The election observation mission by the OSCE's Office for Democratic Institutions and Human Rights (ODIHR) stated that the first round of the 2014 elections was conducted “efficiently” and predominantly peacefully. However, the opposition has accused the government of foul play, and preliminary election monitoring reports by the civil society groups Civil and MOST have highlighted a number of alleged irregularities.

Social media users focused on questions that they could verify on their own – for example, the practice of marking voters’ thumbs with ink designed to last 24 hours to prevent any person from voting more than once. After voting, users including @RedRadish5 posted before and after ‘selfie’ photos of their thumbs to show that the ink could be easily rubbed off with a wet tissue or alcohol. During the 2009 elections voters were sprayed with seemingly more permanent invisible ink that was detectable under UV-light.

@razvigor @FokusMK Checked. And [rubbed off] with rakia [brandy] half an hour after voting #избори2014 [#elections2014] #изборимк [#electionsmk]pic.twitter.com/MDZeCZC91G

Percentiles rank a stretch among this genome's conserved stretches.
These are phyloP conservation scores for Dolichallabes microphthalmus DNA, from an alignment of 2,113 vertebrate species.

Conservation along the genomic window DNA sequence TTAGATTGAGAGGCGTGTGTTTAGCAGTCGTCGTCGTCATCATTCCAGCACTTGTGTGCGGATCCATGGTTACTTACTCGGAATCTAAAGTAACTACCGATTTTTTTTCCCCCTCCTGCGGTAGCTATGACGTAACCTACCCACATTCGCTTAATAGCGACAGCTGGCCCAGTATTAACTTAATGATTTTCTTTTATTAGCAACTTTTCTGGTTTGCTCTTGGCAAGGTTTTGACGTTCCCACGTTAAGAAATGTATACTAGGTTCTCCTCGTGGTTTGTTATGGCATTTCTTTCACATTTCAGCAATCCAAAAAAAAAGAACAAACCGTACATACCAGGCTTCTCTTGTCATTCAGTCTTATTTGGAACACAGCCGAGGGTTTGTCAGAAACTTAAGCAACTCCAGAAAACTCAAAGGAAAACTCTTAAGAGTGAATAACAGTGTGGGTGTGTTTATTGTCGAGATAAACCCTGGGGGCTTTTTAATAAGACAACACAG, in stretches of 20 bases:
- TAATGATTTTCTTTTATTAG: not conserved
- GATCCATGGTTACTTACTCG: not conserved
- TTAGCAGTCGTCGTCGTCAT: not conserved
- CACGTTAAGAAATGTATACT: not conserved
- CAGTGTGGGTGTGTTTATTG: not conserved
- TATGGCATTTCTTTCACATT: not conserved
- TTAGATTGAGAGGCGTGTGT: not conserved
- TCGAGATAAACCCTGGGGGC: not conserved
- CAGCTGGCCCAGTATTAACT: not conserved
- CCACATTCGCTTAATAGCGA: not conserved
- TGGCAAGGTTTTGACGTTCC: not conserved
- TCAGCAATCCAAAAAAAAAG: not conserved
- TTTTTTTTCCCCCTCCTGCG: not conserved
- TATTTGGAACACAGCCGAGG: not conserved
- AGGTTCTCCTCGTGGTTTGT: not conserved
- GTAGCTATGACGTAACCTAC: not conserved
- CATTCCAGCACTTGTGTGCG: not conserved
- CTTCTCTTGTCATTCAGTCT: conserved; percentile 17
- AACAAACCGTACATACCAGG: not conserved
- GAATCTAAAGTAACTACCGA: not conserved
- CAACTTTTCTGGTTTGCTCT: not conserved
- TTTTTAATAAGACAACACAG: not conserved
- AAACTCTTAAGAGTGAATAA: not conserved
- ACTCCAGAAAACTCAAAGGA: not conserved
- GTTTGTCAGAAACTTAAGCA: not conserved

— Red Radish (@RedRadish5) April 13, 2014

@razvigor @FokusMK and after pic.twitter.com/C2EBKdbm3T

— Red Radish (@RedRadish5) April 13, 2014

In a statement, ODIHR noted that “fundamental freedoms were respected and candidates were able to campaign freely [...] although biased and unbalanced media coverage and a blurring of state and party activities created an unbalanced playing field.”

Despite the large number of media outlets, many stakeholders with whom the observers met alleged there is indirect control over the media by the ruling party, through the government’s dominance in the advertising market. There was a lack of political analysis and independent reporting, and the public broadcaster failed to provide balanced coverage.

The incumbent enjoyed a significant advantage in financial resources and predominance in paid advertising. The government’s clear support of the incumbent during the campaign did not fully respect the separation of political parties and the state.

The second round of the presidential elections is scheduled for April 27, and will coincide with the early parliamentary elections.